By Graham Lee
I don’t want to worry you unduly but tiredness can hide a multitude of potentially life threatening illnesses.
Unfortunately tiredness is also a fact of life in this modern ‘do everything yesterday’ lifestyle. We are all running around trying to do all the things we think need to be done today and not giving our body the rest it needs to basically keep going. Tiredness is almost a given under these circumstances. But tiredness is not just about being tired, it the body’s first warning of more to come.
As we become more tired, we attribute the increased tiredness to the fact that we are just working harder and harder to make ends meet.
And so it goes, in an ever decreasing circle of working too hard, getting a little sleep and working again, until eventually the body says ‘enough,… if you don’t stop and give me some rest, I’m going to take it for myself’ and either stops completely with fatal consequences or provides us with a very real reminder, in the form of a heart attack, a stroke or some other unwelcome illness.
It has been sending us reminders all along possibly for month’s by making us feel tired and run-down but we’ve not taken heed, so it has had to do something drastic, just to get your attention.
Today I am reminded of this fact and of the fragility of the human body.
When the body sends us it’s little reminders, if we take notice, then the body can heal itself, or if it’s something more serious, we can visit a doctor and get the necessary treatments to give it a helping hand.
For the last two years I’ve seen a doctor on average every month, due to something that happened just over two years ago and today I am in hospital undergoing an investigatory procedure for a small lump I have in my groin. My consultant has told me that it could be a small hernia, a fatty lump or something more serious, and will either fix the hernia, remove the lump or at least know what it is and provide treatment.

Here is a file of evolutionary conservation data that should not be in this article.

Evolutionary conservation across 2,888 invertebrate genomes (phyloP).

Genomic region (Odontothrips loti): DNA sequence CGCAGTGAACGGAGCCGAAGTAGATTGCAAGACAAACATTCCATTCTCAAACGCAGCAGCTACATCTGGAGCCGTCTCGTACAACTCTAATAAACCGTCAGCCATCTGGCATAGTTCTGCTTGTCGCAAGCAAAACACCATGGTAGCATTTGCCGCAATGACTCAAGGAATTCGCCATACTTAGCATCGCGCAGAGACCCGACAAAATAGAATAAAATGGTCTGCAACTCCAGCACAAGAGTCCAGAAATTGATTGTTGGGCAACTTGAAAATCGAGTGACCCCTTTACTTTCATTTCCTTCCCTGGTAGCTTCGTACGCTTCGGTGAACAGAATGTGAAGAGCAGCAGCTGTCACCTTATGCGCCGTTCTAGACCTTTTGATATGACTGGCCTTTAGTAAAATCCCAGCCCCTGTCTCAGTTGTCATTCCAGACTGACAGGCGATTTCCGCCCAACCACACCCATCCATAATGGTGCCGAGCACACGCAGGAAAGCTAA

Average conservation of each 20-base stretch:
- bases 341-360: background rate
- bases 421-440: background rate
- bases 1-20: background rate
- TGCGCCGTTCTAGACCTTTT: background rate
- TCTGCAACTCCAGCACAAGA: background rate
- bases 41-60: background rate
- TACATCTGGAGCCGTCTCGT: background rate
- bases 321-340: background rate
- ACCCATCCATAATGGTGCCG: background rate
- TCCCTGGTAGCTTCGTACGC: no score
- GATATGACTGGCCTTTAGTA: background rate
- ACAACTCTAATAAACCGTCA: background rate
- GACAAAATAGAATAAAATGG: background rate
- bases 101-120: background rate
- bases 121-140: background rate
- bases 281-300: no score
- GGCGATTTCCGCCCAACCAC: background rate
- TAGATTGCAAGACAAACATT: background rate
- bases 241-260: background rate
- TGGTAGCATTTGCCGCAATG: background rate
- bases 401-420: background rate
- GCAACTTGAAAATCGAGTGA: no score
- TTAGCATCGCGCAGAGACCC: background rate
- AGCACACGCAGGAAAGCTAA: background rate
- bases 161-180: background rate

Until two years ago I would most likely not have even have mentioned it to my doctor, putting it down to a strain or pulled muscle from lifting something too heavy. Whatever it is would have grown until it was more serious and life-threatening than it appears to be now.
But that all changed two years ago when I was diagnosed with Acute Myeloid Leukaemia (AML).
Facts about Acute Myeloid Leukaemia
The first published description of a case of leukemia in medical literature was recorded by French physician Alfred-Armand-Louis-Marie Velpeau in 1827. AML was further understood by 1877 and Neumann in 1869, was the first person to recognize that white blood cells were made in the bone marrow. In 2008, AML was the first cancer genome to be fully sequenced in the DNA
Acute myeloid leukaemia (AML), also known as acute myelogenous leukaemia, is a cancer of the blood cells, known as myeloid cells. The rapid growth of abnormal white blood cells accumulate in the bone marrow and interfere with the production of normal blood cells.
The rapid increase of leukaemia cells in the bone marrow causes a drop in red blood cells, platelets, and normal white blood cells and in turn causes fatigue, shortness of breath, easy bruising and bleeding, and increased risk of infection. As an acute leukaemia, AML progresses rapidly and is typically fatal within weeks or months if left untreated. Treatment initially starts with chemotherapy to initially destroy the leukemic cells, followed by additional chemotherapy or a stem cell transplant or bone marrow transplant.